Area A yielded a field wall (W1; exposed length 16.7 m, width 1.3 m, preserved height 1.1 m; Figs. 1, 2) aligned in a northwest–southeast direction. It was built of two rows of large fieldstones (average size 0.2 × 0.3 × 0.4 m) and a core of small stones, all set in dry construction. The wall, which extended beyond the excavation area, was probably used to demarcate cultivation plots. Jar fragments from the Early Roman period (first century CE; Fig. 3:1) were found near the wall.
Area B yielded a burial cave (Fig. 4) hewn in chalk bedrock c. 30 m southeast of Area A. The cave’s opening faced northwest and was reached by way of two rock-cut steps, which were damaged by mechanical equipment. The cave included a rectangular burial chamber (L103; c. 2.1 × 3.7 m, height 1.6 m) with a vaulted ceiling and eight loculi (c. 0.65 × 1.80 m, height c. 0.9 m; Fig. 5) hewn in its walls; seven of the loculi were excavated (L121–L127) and one remained untouched due to safety considerations. The few finds from the burial cave include jar fragments (Fig. 3:2–5) ascribed to the Early Roman period (first century CE). The paucity of finds indicates that the cave had been plundered.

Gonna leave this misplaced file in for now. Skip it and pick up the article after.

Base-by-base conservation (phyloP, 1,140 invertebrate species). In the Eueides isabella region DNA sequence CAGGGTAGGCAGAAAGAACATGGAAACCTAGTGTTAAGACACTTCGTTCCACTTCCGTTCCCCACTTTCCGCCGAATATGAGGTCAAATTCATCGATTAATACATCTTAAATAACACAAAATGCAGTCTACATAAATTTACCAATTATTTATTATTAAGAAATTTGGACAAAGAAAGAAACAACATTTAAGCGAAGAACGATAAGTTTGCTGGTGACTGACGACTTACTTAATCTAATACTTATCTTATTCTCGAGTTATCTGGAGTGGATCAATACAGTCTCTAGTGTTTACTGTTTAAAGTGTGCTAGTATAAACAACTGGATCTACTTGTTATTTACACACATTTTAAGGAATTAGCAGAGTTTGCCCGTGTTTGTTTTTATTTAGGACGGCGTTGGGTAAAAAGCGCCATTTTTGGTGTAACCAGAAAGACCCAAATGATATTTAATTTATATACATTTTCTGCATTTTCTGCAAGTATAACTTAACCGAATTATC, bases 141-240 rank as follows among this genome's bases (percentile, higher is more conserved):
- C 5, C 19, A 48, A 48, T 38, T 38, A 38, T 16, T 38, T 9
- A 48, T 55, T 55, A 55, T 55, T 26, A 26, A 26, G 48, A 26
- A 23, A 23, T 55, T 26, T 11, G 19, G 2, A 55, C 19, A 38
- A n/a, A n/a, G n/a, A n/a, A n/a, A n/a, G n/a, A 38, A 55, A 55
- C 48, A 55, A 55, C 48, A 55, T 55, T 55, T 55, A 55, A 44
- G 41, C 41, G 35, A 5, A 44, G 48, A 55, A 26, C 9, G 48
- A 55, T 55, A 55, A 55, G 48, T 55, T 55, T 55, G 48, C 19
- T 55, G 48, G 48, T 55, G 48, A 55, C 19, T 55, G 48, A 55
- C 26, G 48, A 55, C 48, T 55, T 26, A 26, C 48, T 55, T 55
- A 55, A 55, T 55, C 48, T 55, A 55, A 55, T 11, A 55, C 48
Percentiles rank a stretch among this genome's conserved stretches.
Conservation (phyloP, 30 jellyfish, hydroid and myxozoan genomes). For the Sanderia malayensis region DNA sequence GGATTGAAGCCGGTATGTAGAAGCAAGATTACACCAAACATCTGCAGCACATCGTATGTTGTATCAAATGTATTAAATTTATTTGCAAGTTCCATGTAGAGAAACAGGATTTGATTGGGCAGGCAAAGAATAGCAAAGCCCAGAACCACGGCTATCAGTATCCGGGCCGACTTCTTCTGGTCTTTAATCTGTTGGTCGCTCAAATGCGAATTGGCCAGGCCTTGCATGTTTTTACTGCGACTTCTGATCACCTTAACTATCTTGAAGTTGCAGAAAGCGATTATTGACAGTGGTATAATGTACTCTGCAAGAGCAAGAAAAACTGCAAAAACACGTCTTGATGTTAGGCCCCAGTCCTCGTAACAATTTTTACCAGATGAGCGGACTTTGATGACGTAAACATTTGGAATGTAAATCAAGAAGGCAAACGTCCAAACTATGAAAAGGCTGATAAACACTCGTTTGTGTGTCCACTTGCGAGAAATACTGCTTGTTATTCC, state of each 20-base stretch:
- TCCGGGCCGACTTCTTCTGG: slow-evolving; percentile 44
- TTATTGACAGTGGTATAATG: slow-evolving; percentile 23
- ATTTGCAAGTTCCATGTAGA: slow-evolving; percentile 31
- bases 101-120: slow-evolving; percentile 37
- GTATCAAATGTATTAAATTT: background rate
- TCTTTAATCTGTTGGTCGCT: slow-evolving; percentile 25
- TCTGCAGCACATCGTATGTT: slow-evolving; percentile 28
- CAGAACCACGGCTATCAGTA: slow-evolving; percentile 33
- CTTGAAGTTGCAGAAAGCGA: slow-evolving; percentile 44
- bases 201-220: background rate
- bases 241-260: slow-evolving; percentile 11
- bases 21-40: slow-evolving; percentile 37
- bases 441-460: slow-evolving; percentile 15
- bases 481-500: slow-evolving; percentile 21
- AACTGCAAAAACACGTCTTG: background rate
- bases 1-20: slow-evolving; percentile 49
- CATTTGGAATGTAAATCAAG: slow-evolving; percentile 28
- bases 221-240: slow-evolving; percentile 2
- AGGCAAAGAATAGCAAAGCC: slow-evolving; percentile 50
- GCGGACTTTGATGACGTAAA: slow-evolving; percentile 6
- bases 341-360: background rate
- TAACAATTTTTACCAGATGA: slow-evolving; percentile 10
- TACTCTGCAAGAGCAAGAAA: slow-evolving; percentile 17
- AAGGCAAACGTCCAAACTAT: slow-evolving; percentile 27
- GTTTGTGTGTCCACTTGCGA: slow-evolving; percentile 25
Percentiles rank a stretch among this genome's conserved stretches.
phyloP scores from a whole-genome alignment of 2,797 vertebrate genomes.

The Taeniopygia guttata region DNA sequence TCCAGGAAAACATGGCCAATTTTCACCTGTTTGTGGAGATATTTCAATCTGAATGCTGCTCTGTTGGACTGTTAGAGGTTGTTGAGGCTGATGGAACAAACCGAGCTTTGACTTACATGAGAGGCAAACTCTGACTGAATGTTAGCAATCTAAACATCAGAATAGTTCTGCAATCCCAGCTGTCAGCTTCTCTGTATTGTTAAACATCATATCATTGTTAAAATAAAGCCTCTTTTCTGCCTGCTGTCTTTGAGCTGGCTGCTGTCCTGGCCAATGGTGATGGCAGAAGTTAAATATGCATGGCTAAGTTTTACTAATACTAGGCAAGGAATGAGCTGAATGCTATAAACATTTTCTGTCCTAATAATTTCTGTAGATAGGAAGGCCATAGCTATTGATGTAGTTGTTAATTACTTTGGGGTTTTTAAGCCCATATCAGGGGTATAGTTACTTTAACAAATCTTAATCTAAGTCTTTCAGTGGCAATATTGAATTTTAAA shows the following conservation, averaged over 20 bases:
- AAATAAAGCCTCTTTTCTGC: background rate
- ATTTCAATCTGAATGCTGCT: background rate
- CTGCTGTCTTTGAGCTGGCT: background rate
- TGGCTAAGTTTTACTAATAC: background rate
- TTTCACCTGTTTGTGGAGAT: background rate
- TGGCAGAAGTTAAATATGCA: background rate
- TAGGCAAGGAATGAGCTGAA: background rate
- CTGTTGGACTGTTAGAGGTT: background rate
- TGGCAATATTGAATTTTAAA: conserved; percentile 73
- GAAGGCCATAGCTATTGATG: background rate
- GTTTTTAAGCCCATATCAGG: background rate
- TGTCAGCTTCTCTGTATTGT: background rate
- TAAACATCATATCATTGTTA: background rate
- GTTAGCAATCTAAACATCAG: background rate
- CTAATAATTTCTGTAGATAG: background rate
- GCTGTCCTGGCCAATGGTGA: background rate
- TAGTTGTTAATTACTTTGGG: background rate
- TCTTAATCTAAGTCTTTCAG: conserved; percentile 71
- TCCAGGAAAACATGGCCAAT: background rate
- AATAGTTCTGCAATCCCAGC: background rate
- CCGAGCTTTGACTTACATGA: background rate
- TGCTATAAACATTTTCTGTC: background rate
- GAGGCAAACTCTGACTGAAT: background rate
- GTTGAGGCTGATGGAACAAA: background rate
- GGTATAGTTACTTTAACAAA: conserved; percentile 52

Area C yielded a cist grave (L141; 0.55 × 1.45 m, depth 1.3 m; Fig. 6) hewn in chalk bedrock along a north–south axis c. 25 m southeast of Area B. Only a meager amount of pottery sherds were recovered from the grave, namely jar fragments from the first century CE (Fig. 3:6); The paucity of finds indicates that the cave had been plundered.